This is what her nursery looked like in June when we got home from the baby shower with all her beautiful new things. Now for the fun part: setting them all up!
"The friends" (Installment I) from (L-R) Rick and Heather, Laura Jean, Irie and Fern, and Aunt Sara
A few of our new friends: Musical lamb from Rick and Heather, Baby elephant from Laura Jean, Irie and Fern, and bunny crocheted by Aunt Sara
Fun (again Pinterest-inspired) name bunting made with cute shower cards
Name bunting made with cute shower cards and orchid LEAVES ONLY (this is in June)…
Dresser/changing table with all clothes and blankets washed line dried and ready to go.
Dresser/changing table with all clothes and blankets washed, line dried, and ready to go.
Euro store over-the-door shoe and hat rack: check!
Euro over-the-door shoe and hat rack: check!
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Finished! Bassinet mattress cover and curtains courtesy of mom!  
Last but not least, this orchid was given to me by a woman who told me it never flowered. But I put it in the nursery and thought I noticed something one day...
Last but not least, this orchid was given to me by a woman who told me it never flowered. But I put it in the nursery and thought I noticed something one day…

You only turn 38 once!

Started out the sunny summer day in our new happy place, a watering hole on the Zieg, a Rhein tributary!
Started out the sunny summer day in our new happy place, a watering hole on the Sieg, a Rhein tributary!
After swimming, a Wundertüte (literally "wonderful bag") was in order!
After swimming, the much-anticipated Wundertüte (literally “wonderful bag”) at our local gelateria was in order.
Present time and he liked the shirt I got him, phew, yay!
Present time and he liked the shirt I got him, phew, yay!
Rushed the lattice on my strawberry pie but it turned out great and I can't wait to try it again!
Rushed the lattice on my strawberry pie but it turned out great and I can’t wait to try it again!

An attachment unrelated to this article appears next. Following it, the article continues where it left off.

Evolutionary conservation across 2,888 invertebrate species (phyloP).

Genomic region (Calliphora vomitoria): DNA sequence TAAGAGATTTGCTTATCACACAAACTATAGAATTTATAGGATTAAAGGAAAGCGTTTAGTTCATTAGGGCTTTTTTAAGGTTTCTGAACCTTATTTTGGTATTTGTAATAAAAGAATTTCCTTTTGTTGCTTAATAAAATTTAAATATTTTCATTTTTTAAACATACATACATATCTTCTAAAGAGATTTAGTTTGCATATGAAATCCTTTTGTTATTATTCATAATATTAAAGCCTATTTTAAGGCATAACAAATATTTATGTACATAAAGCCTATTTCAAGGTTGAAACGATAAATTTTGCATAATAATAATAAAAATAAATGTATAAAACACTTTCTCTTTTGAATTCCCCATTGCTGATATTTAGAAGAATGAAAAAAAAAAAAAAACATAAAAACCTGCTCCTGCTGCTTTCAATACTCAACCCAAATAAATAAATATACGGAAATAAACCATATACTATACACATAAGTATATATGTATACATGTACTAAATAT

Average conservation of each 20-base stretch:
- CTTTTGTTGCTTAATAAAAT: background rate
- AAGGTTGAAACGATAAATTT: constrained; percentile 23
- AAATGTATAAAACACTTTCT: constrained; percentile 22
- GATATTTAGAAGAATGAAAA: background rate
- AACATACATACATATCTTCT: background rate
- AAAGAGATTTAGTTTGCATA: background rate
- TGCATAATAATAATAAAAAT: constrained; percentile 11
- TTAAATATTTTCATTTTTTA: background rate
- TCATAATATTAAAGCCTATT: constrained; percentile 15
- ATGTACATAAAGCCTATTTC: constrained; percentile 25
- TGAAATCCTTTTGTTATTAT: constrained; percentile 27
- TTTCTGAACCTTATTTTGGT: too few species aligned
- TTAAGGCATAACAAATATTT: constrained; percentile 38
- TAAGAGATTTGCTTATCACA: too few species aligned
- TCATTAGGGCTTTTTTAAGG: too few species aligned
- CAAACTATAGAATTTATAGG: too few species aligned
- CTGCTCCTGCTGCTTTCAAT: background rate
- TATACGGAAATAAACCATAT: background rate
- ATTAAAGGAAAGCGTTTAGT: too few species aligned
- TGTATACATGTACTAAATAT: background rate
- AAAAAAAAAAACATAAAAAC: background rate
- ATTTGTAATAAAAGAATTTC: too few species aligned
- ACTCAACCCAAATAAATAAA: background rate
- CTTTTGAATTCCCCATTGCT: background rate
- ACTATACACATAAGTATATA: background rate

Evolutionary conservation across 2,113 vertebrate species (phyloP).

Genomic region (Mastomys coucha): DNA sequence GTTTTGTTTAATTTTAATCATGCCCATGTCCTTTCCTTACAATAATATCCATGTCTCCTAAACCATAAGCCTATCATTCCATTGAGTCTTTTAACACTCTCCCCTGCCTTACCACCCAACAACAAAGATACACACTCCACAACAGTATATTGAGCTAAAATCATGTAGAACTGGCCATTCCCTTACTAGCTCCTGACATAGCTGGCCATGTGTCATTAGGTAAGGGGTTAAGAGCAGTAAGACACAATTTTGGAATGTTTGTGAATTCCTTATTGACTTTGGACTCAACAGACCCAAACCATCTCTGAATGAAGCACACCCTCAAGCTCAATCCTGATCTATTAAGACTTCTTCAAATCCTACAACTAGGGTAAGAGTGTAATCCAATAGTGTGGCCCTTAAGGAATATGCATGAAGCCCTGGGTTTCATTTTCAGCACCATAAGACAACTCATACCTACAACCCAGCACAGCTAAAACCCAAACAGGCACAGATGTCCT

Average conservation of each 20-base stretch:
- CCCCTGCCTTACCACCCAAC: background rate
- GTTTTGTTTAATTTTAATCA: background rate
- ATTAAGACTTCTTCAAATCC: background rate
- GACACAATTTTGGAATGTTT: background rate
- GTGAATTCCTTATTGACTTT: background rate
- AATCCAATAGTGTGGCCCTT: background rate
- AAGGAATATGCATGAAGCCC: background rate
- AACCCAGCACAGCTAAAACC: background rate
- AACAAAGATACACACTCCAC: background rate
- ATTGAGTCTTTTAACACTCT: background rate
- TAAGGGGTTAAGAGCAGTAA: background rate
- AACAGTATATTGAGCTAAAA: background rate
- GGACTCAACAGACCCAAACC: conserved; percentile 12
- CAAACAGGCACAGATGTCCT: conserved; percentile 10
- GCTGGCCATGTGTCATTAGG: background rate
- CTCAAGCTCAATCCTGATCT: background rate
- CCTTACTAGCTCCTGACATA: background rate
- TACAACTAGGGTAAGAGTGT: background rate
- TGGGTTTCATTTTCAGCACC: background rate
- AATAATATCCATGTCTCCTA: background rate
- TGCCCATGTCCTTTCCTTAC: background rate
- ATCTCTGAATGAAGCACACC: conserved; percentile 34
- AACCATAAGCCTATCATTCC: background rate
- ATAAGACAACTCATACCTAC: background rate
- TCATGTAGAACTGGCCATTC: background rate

Lovely guy on the walk back from our fish dinner at a Spanish-Portugese restaurant on the river...
My lovely guy pauses for a photo op on the walk back from our fish dinner at a Spanish-Portugese restaurant on the river…
...and ended the day with a lil' garden party. Happy birthday Jake!!  'Enjoy the little things in life because one day you`ll look back and realize they were the big things.' -Vonnegut
…and we ended the day with pie in the garden with our sweet neighbors.

‘Enjoy the little things in life because one day you`ll look back and realize they were the big things.’ -Vonnegut

Happy birthday Jake!!

 

Baltic/East Prussian Honeymoon III: Home Sweet Home

Hi everybody! We got home almost a week ago and had a lot to do in terms of getting back on track here in Bonn so it took me a minute to finish my honeymoon posts but here are a few pictures from Lithuania, Latvia and our journey back to Germany by Stena ferry.

It was a great trip and I’m super glad we did it – I reached my fortieth country (Latvia, which was a new one for Jaco too) and have some beautiful new memories to cherish. As is often the case, it did feel good to get home to our *other* clothes and our own bed.

Thank you for following along on the last (big) journey before our little girl arrives in September! It was a special trip for us and it means a lot to have your love and support here on our East Prussian/Baltic Honey-/Babymoon 2.0…and beyond!

See ya soon,

Jame

Of course I am smiling on the ferry to Klaipeda; he gave me the raincoat and the coffee!
Of course I am smiling on the ferry to Klaipeda; he gave me his raincoat and got me coffee! (“Wow, your wife is so prepared!”)
This guy loves his Lithuanian dumplings!
This guy loves his Lithuanian dumplings! Klaipeda, Lithuania.
The one picture I took in Riga - my guy and a huge Soviet building.